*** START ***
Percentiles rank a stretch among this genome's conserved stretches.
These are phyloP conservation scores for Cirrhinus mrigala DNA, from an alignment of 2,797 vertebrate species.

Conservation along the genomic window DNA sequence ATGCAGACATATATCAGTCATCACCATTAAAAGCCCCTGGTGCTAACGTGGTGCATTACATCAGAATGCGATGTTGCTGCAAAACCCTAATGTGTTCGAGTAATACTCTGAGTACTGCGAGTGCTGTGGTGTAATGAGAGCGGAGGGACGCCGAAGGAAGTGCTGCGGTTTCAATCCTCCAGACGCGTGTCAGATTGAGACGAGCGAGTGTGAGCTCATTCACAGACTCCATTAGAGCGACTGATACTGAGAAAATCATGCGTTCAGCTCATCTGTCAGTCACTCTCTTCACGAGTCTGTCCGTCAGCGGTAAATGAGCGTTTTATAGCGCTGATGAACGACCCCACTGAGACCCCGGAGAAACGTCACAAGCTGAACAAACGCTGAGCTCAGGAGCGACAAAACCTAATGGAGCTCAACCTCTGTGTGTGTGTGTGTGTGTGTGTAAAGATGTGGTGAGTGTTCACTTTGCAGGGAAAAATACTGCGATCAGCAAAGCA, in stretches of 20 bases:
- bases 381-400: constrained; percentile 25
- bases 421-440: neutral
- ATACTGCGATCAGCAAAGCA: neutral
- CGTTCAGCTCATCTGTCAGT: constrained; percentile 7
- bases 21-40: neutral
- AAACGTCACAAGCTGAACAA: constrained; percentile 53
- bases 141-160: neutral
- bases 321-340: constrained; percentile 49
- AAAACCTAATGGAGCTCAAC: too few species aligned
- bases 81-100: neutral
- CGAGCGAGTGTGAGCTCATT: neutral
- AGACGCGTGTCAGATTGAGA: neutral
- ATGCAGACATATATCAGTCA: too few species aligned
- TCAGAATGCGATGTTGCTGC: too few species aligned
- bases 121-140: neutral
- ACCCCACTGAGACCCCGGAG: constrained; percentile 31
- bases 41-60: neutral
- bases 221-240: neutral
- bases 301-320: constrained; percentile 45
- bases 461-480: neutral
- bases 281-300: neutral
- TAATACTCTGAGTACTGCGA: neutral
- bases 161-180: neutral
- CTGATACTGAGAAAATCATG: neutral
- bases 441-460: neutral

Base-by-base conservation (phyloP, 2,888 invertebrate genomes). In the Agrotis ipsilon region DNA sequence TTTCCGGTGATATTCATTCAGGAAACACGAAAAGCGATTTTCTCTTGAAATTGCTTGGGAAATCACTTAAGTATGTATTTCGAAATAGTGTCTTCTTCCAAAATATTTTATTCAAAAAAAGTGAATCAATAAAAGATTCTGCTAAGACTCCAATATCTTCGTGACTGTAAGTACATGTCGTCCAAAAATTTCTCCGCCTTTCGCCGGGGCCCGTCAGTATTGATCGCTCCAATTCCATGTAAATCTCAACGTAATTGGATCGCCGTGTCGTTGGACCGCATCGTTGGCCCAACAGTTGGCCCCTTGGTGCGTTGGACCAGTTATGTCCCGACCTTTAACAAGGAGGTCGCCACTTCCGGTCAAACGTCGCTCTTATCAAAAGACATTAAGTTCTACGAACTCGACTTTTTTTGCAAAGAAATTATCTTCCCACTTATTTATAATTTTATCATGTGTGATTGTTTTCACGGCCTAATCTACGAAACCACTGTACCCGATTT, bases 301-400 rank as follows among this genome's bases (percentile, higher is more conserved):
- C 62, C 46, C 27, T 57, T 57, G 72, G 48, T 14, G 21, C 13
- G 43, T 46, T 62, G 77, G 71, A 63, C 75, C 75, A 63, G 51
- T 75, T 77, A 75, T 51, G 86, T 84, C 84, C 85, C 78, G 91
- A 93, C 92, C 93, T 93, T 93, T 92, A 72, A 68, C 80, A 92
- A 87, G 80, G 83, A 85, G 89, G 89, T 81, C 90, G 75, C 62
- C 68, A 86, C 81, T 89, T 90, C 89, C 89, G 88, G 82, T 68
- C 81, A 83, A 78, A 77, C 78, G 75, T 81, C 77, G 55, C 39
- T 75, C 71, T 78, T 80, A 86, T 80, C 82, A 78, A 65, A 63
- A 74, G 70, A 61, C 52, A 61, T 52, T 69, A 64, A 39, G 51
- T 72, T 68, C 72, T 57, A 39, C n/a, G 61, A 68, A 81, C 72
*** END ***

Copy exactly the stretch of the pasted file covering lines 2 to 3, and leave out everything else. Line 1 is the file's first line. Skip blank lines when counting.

These are phyloP conservation scores for Cirrhinus mrigala DNA, from an alignment of 2,797 vertebrate species.

Conservation along the genomic window DNA sequence ATGCAGACATATATCAGTCATCACCATTAAAAGCCCCTGGTGCTAACGTGGTGCATTACATCAGAATGCGATGTTGCTGCAAAACCCTAATGTGTTCGAGTAATACTCTGAGTACTGCGAGTGCTGTGGTGTAATGAGAGCGGAGGGACGCCGAAGGAAGTGCTGCGGTTTCAATCCTCCAGACGCGTGTCAGATTGAGACGAGCGAGTGTGAGCTCATTCACAGACTCCATTAGAGCGACTGATACTGAGAAAATCATGCGTTCAGCTCATCTGTCAGTCACTCTCTTCACGAGTCTGTCCGTCAGCGGTAAATGAGCGTTTTATAGCGCTGATGAACGACCCCACTGAGACCCCGGAGAAACGTCACAAGCTGAACAAACGCTGAGCTCAGGAGCGACAAAACCTAATGGAGCTCAACCTCTGTGTGTGTGTGTGTGTGTGTGTAAAGATGTGGTGAGTGTTCACTTTGCAGGGAAAAATACTGCGATCAGCAAAGCA, in stretches of 20 bases: